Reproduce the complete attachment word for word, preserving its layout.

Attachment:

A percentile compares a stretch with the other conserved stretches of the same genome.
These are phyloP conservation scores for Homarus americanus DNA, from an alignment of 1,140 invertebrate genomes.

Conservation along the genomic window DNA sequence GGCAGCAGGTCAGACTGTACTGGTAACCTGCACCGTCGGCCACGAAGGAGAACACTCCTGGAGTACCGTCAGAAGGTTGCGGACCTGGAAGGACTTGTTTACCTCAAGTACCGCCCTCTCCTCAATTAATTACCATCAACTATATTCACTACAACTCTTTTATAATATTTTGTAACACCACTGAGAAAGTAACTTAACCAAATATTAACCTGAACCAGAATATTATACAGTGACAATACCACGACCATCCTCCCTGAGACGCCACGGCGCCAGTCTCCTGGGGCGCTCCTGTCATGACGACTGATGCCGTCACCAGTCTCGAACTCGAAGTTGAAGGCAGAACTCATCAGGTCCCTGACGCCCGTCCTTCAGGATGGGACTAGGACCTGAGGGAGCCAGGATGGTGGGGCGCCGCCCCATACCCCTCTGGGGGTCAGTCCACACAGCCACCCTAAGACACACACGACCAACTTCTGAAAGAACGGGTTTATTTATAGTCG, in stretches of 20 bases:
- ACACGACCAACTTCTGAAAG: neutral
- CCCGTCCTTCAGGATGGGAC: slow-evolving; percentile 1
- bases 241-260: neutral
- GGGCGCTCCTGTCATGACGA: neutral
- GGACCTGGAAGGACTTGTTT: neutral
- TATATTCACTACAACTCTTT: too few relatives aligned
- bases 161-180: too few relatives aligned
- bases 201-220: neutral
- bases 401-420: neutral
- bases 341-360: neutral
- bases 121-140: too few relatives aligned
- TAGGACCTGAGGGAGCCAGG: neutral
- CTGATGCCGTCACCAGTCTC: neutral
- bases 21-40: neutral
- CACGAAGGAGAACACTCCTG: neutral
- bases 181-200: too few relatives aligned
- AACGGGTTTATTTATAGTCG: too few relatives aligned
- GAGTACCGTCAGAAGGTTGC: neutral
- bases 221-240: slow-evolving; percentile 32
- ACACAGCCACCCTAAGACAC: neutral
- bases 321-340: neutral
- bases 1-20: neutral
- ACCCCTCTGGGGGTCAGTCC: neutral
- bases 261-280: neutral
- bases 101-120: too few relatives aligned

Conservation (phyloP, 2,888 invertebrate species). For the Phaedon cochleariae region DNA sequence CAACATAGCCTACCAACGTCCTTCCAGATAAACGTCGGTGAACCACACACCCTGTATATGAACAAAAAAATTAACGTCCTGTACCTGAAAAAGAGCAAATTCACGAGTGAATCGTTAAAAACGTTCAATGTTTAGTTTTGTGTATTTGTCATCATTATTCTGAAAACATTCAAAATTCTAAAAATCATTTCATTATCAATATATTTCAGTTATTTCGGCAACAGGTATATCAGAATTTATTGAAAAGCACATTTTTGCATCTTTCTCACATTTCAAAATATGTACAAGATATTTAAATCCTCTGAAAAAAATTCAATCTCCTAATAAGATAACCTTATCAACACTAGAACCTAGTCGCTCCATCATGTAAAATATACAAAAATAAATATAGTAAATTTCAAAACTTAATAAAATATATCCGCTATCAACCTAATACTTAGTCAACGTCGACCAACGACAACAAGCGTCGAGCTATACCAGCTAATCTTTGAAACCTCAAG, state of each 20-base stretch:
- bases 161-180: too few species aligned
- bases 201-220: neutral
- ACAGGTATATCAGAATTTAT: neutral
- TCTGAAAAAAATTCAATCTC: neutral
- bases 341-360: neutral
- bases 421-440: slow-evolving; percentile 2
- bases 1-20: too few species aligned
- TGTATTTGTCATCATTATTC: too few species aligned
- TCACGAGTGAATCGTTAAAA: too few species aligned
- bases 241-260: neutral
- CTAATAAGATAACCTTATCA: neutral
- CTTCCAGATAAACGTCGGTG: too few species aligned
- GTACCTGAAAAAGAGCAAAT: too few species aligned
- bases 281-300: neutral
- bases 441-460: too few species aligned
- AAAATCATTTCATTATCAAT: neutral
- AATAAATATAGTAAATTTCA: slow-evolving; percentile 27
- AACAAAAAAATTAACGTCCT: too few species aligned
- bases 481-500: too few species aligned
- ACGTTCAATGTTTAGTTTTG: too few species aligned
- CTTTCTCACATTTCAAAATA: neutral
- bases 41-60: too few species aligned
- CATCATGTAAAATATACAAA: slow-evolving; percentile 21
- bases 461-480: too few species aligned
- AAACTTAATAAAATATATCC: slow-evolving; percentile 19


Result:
A percentile compares a stretch with the other conserved stretches of the same genome.
These are phyloP conservation scores for Homarus americanus DNA, from an alignment of 1,140 invertebrate genomes.

Conservation along the genomic window DNA sequence GGCAGCAGGTCAGACTGTACTGGTAACCTGCACCGTCGGCCACGAAGGAGAACACTCCTGGAGTACCGTCAGAAGGTTGCGGACCTGGAAGGACTTGTTTACCTCAAGTACCGCCCTCTCCTCAATTAATTACCATCAACTATATTCACTACAACTCTTTTATAATATTTTGTAACACCACTGAGAAAGTAACTTAACCAAATATTAACCTGAACCAGAATATTATACAGTGACAATACCACGACCATCCTCCCTGAGACGCCACGGCGCCAGTCTCCTGGGGCGCTCCTGTCATGACGACTGATGCCGTCACCAGTCTCGAACTCGAAGTTGAAGGCAGAACTCATCAGGTCCCTGACGCCCGTCCTTCAGGATGGGACTAGGACCTGAGGGAGCCAGGATGGTGGGGCGCCGCCCCATACCCCTCTGGGGGTCAGTCCACACAGCCACCCTAAGACACACACGACCAACTTCTGAAAGAACGGGTTTATTTATAGTCG, in stretches of 20 bases:
- ACACGACCAACTTCTGAAAG: neutral
- CCCGTCCTTCAGGATGGGAC: slow-evolving; percentile 1
- bases 241-260: neutral
- GGGCGCTCCTGTCATGACGA: neutral
- GGACCTGGAAGGACTTGTTT: neutral
- TATATTCACTACAACTCTTT: too few relatives aligned
- bases 161-180: too few relatives aligned
- bases 201-220: neutral
- bases 401-420: neutral
- bases 341-360: neutral
- bases 121-140: too few relatives aligned
- TAGGACCTGAGGGAGCCAGG: neutral
- CTGATGCCGTCACCAGTCTC: neutral
- bases 21-40: neutral
- CACGAAGGAGAACACTCCTG: neutral
- bases 181-200: too few relatives aligned
- AACGGGTTTATTTATAGTCG: too few relatives aligned
- GAGTACCGTCAGAAGGTTGC: neutral
- bases 221-240: slow-evolving; percentile 32
- ACACAGCCACCCTAAGACAC: neutral
- bases 321-340: neutral
- bases 1-20: neutral
- ACCCCTCTGGGGGTCAGTCC: neutral
- bases 261-280: neutral
- bases 101-120: too few relatives aligned

Conservation (phyloP, 2,888 invertebrate species). For the Phaedon cochleariae region DNA sequence CAACATAGCCTACCAACGTCCTTCCAGATAAACGTCGGTGAACCACACACCCTGTATATGAACAAAAAAATTAACGTCCTGTACCTGAAAAAGAGCAAATTCACGAGTGAATCGTTAAAAACGTTCAATGTTTAGTTTTGTGTATTTGTCATCATTATTCTGAAAACATTCAAAATTCTAAAAATCATTTCATTATCAATATATTTCAGTTATTTCGGCAACAGGTATATCAGAATTTATTGAAAAGCACATTTTTGCATCTTTCTCACATTTCAAAATATGTACAAGATATTTAAATCCTCTGAAAAAAATTCAATCTCCTAATAAGATAACCTTATCAACACTAGAACCTAGTCGCTCCATCATGTAAAATATACAAAAATAAATATAGTAAATTTCAAAACTTAATAAAATATATCCGCTATCAACCTAATACTTAGTCAACGTCGACCAACGACAACAAGCGTCGAGCTATACCAGCTAATCTTTGAAACCTCAAG, state of each 20-base stretch:
- bases 161-180: too few species aligned
- bases 201-220: neutral
- ACAGGTATATCAGAATTTAT: neutral
- TCTGAAAAAAATTCAATCTC: neutral
- bases 341-360: neutral
- bases 421-440: slow-evolving; percentile 2
- bases 1-20: too few species aligned
- TGTATTTGTCATCATTATTC: too few species aligned
- TCACGAGTGAATCGTTAAAA: too few species aligned
- bases 241-260: neutral
- CTAATAAGATAACCTTATCA: neutral
- CTTCCAGATAAACGTCGGTG: too few species aligned
- GTACCTGAAAAAGAGCAAAT: too few species aligned
- bases 281-300: neutral
- bases 441-460: too few species aligned
- AAAATCATTTCATTATCAAT: neutral
- AATAAATATAGTAAATTTCA: slow-evolving; percentile 27
- AACAAAAAAATTAACGTCCT: too few species aligned
- bases 481-500: too few species aligned
- ACGTTCAATGTTTAGTTTTG: too few species aligned
- CTTTCTCACATTTCAAAATA: neutral
- bases 41-60: too few species aligned
- CATCATGTAAAATATACAAA: slow-evolving; percentile 21
- bases 461-480: too few species aligned
- AAACTTAATAAAATATATCC: slow-evolving; percentile 19